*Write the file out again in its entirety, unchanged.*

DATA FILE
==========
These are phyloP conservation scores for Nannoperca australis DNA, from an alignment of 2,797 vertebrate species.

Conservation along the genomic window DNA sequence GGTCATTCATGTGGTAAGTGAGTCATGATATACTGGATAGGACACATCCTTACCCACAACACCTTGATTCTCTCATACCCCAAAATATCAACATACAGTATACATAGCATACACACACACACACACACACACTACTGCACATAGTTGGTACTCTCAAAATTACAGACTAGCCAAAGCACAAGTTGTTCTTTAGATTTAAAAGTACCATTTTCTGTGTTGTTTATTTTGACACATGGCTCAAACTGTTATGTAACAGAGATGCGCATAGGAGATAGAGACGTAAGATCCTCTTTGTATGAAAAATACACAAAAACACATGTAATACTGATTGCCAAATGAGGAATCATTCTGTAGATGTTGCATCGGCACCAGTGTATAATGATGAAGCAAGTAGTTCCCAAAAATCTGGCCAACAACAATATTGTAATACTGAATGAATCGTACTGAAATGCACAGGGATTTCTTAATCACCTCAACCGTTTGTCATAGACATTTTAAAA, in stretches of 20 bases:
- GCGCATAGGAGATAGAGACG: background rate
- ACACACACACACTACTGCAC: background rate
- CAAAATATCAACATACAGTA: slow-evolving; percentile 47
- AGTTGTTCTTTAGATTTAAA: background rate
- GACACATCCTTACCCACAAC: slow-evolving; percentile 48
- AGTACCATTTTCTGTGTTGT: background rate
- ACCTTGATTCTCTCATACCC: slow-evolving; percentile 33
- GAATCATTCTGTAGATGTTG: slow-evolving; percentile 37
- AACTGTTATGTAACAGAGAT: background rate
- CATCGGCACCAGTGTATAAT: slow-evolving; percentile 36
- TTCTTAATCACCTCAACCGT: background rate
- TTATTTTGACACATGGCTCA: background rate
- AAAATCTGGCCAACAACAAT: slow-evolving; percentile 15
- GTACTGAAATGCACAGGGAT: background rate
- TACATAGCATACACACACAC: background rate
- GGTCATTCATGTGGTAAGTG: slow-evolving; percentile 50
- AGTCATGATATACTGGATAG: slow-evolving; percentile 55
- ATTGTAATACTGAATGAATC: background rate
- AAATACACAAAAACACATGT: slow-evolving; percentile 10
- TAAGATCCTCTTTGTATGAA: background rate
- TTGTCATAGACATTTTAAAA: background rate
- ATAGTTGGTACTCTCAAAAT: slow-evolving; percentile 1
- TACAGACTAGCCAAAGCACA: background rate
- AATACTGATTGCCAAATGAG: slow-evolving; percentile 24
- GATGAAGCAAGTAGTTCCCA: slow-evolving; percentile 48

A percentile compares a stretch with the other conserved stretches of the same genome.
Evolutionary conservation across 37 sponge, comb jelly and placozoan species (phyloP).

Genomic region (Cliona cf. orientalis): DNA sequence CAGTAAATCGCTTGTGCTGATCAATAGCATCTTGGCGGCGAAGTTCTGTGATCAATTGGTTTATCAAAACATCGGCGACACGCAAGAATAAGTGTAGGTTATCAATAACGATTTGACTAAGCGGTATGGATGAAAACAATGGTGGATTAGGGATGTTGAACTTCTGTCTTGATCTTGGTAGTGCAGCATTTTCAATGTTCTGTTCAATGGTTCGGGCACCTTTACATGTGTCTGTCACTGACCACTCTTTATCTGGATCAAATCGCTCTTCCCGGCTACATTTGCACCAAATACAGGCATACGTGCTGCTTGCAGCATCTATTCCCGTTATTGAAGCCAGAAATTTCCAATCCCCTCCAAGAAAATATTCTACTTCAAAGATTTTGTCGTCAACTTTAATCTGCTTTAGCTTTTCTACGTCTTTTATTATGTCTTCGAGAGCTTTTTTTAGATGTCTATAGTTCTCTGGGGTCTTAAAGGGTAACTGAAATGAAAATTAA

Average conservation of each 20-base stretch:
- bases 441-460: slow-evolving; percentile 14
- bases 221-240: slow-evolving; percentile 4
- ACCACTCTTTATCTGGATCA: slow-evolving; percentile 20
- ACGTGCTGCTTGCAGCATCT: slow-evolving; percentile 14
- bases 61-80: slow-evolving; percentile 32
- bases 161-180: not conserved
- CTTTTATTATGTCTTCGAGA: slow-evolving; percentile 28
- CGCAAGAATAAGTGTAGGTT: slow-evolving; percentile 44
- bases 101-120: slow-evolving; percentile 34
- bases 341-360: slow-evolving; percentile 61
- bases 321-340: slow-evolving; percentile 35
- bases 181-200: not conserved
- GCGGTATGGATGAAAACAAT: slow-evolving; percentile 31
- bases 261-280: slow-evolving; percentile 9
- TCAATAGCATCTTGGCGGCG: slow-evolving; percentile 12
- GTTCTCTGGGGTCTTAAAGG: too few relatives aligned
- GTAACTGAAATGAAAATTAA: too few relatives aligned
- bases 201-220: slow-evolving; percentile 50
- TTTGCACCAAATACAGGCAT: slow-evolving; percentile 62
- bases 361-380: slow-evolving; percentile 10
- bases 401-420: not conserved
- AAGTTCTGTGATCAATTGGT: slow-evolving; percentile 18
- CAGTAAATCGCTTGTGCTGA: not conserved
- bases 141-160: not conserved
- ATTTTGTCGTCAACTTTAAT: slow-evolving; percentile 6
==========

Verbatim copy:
These are phyloP conservation scores for Nannoperca australis DNA, from an alignment of 2,797 vertebrate species.

Conservation along the genomic window DNA sequence GGTCATTCATGTGGTAAGTGAGTCATGATATACTGGATAGGACACATCCTTACCCACAACACCTTGATTCTCTCATACCCCAAAATATCAACATACAGTATACATAGCATACACACACACACACACACACACTACTGCACATAGTTGGTACTCTCAAAATTACAGACTAGCCAAAGCACAAGTTGTTCTTTAGATTTAAAAGTACCATTTTCTGTGTTGTTTATTTTGACACATGGCTCAAACTGTTATGTAACAGAGATGCGCATAGGAGATAGAGACGTAAGATCCTCTTTGTATGAAAAATACACAAAAACACATGTAATACTGATTGCCAAATGAGGAATCATTCTGTAGATGTTGCATCGGCACCAGTGTATAATGATGAAGCAAGTAGTTCCCAAAAATCTGGCCAACAACAATATTGTAATACTGAATGAATCGTACTGAAATGCACAGGGATTTCTTAATCACCTCAACCGTTTGTCATAGACATTTTAAAA, in stretches of 20 bases:
- GCGCATAGGAGATAGAGACG: background rate
- ACACACACACACTACTGCAC: background rate
- CAAAATATCAACATACAGTA: slow-evolving; percentile 47
- AGTTGTTCTTTAGATTTAAA: background rate
- GACACATCCTTACCCACAAC: slow-evolving; percentile 48
- AGTACCATTTTCTGTGTTGT: background rate
- ACCTTGATTCTCTCATACCC: slow-evolving; percentile 33
- GAATCATTCTGTAGATGTTG: slow-evolving; percentile 37
- AACTGTTATGTAACAGAGAT: background rate
- CATCGGCACCAGTGTATAAT: slow-evolving; percentile 36
- TTCTTAATCACCTCAACCGT: background rate
- TTATTTTGACACATGGCTCA: background rate
- AAAATCTGGCCAACAACAAT: slow-evolving; percentile 15
- GTACTGAAATGCACAGGGAT: background rate
- TACATAGCATACACACACAC: background rate
- GGTCATTCATGTGGTAAGTG: slow-evolving; percentile 50
- AGTCATGATATACTGGATAG: slow-evolving; percentile 55
- ATTGTAATACTGAATGAATC: background rate
- AAATACACAAAAACACATGT: slow-evolving; percentile 10
- TAAGATCCTCTTTGTATGAA: background rate
- TTGTCATAGACATTTTAAAA: background rate
- ATAGTTGGTACTCTCAAAAT: slow-evolving; percentile 1
- TACAGACTAGCCAAAGCACA: background rate
- AATACTGATTGCCAAATGAG: slow-evolving; percentile 24
- GATGAAGCAAGTAGTTCCCA: slow-evolving; percentile 48

A percentile compares a stretch with the other conserved stretches of the same genome.
Evolutionary conservation across 37 sponge, comb jelly and placozoan species (phyloP).

Genomic region (Cliona cf. orientalis): DNA sequence CAGTAAATCGCTTGTGCTGATCAATAGCATCTTGGCGGCGAAGTTCTGTGATCAATTGGTTTATCAAAACATCGGCGACACGCAAGAATAAGTGTAGGTTATCAATAACGATTTGACTAAGCGGTATGGATGAAAACAATGGTGGATTAGGGATGTTGAACTTCTGTCTTGATCTTGGTAGTGCAGCATTTTCAATGTTCTGTTCAATGGTTCGGGCACCTTTACATGTGTCTGTCACTGACCACTCTTTATCTGGATCAAATCGCTCTTCCCGGCTACATTTGCACCAAATACAGGCATACGTGCTGCTTGCAGCATCTATTCCCGTTATTGAAGCCAGAAATTTCCAATCCCCTCCAAGAAAATATTCTACTTCAAAGATTTTGTCGTCAACTTTAATCTGCTTTAGCTTTTCTACGTCTTTTATTATGTCTTCGAGAGCTTTTTTTAGATGTCTATAGTTCTCTGGGGTCTTAAAGGGTAACTGAAATGAAAATTAA

Average conservation of each 20-base stretch:
- bases 441-460: slow-evolving; percentile 14
- bases 221-240: slow-evolving; percentile 4
- ACCACTCTTTATCTGGATCA: slow-evolving; percentile 20
- ACGTGCTGCTTGCAGCATCT: slow-evolving; percentile 14
- bases 61-80: slow-evolving; percentile 32
- bases 161-180: not conserved
- CTTTTATTATGTCTTCGAGA: slow-evolving; percentile 28
- CGCAAGAATAAGTGTAGGTT: slow-evolving; percentile 44
- bases 101-120: slow-evolving; percentile 34
- bases 341-360: slow-evolving; percentile 61
- bases 321-340: slow-evolving; percentile 35
- bases 181-200: not conserved
- GCGGTATGGATGAAAACAAT: slow-evolving; percentile 31
- bases 261-280: slow-evolving; percentile 9
- TCAATAGCATCTTGGCGGCG: slow-evolving; percentile 12
- GTTCTCTGGGGTCTTAAAGG: too few relatives aligned
- GTAACTGAAATGAAAATTAA: too few relatives aligned
- bases 201-220: slow-evolving; percentile 50
- TTTGCACCAAATACAGGCAT: slow-evolving; percentile 62
- bases 361-380: slow-evolving; percentile 10
- bases 401-420: not conserved
- AAGTTCTGTGATCAATTGGT: slow-evolving; percentile 18
- CAGTAAATCGCTTGTGCTGA: not conserved
- bases 141-160: not conserved
- ATTTTGTCGTCAACTTTAAT: slow-evolving; percentile 6